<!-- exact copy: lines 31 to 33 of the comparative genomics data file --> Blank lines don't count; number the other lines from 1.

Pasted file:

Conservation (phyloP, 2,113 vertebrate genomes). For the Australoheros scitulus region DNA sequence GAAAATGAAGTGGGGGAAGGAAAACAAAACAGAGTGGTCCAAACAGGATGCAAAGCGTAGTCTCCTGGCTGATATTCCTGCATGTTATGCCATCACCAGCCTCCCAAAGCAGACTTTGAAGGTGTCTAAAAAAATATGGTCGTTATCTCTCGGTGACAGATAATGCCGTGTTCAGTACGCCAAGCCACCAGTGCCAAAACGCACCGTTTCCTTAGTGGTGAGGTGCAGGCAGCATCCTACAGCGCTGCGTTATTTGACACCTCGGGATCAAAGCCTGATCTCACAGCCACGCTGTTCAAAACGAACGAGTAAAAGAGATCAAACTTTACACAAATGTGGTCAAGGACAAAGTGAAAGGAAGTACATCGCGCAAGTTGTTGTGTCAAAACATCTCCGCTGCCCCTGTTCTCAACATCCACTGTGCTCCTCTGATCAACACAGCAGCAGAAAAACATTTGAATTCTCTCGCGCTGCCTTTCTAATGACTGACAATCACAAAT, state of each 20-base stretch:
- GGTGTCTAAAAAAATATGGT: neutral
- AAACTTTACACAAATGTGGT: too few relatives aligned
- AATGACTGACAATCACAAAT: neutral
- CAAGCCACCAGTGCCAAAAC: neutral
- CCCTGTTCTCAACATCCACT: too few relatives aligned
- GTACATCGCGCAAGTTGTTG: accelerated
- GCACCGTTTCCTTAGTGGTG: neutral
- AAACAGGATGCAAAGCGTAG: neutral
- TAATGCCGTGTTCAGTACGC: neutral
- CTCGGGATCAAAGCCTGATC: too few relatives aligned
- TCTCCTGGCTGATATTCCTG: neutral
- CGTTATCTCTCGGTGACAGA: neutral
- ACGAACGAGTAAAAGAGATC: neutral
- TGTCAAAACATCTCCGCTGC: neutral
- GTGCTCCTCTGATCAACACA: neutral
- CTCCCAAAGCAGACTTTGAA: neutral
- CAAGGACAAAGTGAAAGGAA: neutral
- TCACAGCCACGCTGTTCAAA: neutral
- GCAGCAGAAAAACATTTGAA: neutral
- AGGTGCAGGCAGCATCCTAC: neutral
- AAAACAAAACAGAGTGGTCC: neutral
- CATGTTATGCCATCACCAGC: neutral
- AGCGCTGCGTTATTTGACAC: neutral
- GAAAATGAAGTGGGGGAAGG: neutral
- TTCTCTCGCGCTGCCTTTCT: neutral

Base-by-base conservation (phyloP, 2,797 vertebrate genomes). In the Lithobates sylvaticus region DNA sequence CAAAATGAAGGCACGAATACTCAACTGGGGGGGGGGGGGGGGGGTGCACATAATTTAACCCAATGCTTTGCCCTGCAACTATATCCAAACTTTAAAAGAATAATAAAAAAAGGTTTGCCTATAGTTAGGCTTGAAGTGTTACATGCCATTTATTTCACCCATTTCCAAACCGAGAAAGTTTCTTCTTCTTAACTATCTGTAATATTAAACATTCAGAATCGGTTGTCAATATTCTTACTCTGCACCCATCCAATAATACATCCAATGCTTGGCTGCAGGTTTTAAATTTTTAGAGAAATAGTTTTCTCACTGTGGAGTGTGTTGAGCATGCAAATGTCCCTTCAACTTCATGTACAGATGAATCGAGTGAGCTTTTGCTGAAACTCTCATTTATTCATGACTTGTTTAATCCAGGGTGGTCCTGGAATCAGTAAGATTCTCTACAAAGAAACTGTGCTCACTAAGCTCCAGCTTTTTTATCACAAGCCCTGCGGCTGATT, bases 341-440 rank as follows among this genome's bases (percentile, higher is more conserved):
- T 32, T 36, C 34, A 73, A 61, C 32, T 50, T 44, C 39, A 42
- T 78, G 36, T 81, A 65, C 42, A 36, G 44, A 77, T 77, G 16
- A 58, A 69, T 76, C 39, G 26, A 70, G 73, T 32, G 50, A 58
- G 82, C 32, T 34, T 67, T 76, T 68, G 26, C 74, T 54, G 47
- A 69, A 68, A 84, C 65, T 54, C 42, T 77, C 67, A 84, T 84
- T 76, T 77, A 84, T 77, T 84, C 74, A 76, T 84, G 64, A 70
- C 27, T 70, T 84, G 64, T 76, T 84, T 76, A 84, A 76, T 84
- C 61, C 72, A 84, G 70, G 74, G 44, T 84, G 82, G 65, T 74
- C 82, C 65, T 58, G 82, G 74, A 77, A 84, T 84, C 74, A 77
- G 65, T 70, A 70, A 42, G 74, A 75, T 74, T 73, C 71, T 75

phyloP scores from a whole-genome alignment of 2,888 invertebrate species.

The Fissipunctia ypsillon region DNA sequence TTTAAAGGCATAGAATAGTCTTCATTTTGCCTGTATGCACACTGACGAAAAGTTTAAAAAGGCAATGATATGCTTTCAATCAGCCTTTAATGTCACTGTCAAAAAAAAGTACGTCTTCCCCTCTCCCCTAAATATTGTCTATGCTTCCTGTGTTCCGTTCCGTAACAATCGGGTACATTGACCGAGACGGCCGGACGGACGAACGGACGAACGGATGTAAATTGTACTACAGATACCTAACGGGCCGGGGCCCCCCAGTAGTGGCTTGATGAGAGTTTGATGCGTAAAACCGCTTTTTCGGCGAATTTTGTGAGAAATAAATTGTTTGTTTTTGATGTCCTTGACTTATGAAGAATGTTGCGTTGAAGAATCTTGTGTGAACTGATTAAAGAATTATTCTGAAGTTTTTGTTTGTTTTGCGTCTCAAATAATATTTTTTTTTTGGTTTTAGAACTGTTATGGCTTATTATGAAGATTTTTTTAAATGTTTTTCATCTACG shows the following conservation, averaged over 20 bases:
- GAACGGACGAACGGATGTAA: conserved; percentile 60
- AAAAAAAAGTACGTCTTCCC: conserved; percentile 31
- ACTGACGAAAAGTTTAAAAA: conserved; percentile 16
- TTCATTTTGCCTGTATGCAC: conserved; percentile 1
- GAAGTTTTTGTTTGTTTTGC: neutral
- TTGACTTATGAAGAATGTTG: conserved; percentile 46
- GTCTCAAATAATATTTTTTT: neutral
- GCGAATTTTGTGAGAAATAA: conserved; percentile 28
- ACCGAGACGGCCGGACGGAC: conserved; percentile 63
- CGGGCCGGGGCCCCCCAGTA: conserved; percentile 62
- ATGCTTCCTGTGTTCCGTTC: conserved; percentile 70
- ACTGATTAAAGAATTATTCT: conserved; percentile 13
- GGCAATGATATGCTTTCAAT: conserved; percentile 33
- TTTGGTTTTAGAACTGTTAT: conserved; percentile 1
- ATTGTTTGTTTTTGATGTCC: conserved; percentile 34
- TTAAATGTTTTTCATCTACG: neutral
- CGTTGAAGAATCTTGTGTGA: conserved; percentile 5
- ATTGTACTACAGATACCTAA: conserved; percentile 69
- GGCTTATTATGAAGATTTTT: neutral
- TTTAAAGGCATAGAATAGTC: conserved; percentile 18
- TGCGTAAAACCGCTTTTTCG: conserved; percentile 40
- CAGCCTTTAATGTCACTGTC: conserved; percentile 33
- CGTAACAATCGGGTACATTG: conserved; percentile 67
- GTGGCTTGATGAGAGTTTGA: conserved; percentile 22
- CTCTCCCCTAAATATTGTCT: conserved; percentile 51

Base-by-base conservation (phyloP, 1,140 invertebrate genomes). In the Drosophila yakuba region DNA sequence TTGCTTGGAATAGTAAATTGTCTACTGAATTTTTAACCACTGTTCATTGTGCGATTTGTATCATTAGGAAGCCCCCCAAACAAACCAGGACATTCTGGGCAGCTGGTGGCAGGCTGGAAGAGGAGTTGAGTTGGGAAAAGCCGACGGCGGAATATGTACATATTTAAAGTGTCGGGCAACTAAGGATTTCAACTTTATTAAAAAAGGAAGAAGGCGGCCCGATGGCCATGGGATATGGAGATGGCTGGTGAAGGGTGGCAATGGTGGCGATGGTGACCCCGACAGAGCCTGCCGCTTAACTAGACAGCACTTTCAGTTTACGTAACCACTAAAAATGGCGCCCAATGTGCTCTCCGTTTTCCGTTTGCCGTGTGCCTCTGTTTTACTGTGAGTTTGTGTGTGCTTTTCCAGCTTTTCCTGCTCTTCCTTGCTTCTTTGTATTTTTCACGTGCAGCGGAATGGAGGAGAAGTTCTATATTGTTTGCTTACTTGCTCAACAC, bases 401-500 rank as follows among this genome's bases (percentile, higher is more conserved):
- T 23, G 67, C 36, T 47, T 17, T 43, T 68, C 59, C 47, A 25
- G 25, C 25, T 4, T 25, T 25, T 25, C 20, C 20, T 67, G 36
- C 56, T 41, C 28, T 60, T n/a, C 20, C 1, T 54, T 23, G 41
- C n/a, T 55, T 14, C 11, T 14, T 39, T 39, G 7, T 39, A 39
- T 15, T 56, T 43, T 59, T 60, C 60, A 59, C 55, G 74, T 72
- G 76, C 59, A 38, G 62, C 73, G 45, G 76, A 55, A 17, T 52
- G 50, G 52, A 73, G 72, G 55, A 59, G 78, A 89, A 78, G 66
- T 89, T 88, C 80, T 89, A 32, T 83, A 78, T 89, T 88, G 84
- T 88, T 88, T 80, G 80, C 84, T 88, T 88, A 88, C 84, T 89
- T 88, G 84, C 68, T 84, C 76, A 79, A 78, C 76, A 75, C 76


- G 82, C 32, T 34, T 67, T 76, T 68, G 26, C 74, T 54, G 47
- A 69, A 68, A 84, C 65, T 54, C 42, T 77, C 67, A 84, T 84
- T 76, T 77, A 84, T 77, T 84, C 74, A 76, T 84, G 64, A 70